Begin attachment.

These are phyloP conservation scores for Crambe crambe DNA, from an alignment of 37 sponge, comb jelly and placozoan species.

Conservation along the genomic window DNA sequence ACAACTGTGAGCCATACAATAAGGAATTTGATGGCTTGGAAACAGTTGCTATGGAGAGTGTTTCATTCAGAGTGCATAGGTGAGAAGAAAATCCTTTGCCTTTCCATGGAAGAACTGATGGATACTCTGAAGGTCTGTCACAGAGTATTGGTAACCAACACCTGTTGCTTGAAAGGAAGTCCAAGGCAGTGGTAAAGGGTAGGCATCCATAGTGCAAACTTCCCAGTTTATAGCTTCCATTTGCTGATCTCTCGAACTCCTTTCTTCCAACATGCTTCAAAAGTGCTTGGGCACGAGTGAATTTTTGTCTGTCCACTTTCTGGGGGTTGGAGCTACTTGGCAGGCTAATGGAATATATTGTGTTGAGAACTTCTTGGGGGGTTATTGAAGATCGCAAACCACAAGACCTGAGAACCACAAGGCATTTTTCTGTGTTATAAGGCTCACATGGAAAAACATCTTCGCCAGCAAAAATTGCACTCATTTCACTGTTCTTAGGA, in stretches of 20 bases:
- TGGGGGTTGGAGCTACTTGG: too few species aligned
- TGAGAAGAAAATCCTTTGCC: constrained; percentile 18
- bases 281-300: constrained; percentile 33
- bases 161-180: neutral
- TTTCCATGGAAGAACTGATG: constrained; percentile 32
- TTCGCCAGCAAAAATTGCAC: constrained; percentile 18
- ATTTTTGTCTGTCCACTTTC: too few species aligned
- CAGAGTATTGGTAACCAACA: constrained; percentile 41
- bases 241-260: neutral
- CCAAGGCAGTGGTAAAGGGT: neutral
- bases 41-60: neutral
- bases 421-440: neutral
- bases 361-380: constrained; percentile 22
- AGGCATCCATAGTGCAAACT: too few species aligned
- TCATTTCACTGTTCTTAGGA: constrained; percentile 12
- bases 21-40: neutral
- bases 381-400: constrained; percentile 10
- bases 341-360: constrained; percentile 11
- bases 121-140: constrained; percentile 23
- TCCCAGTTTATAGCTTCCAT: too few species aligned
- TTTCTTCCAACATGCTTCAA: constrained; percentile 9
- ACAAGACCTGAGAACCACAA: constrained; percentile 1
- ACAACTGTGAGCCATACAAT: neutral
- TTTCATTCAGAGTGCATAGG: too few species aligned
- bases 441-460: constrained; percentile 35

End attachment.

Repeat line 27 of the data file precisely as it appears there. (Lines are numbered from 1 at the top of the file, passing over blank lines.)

- bases 441-460: constrained; percentile 35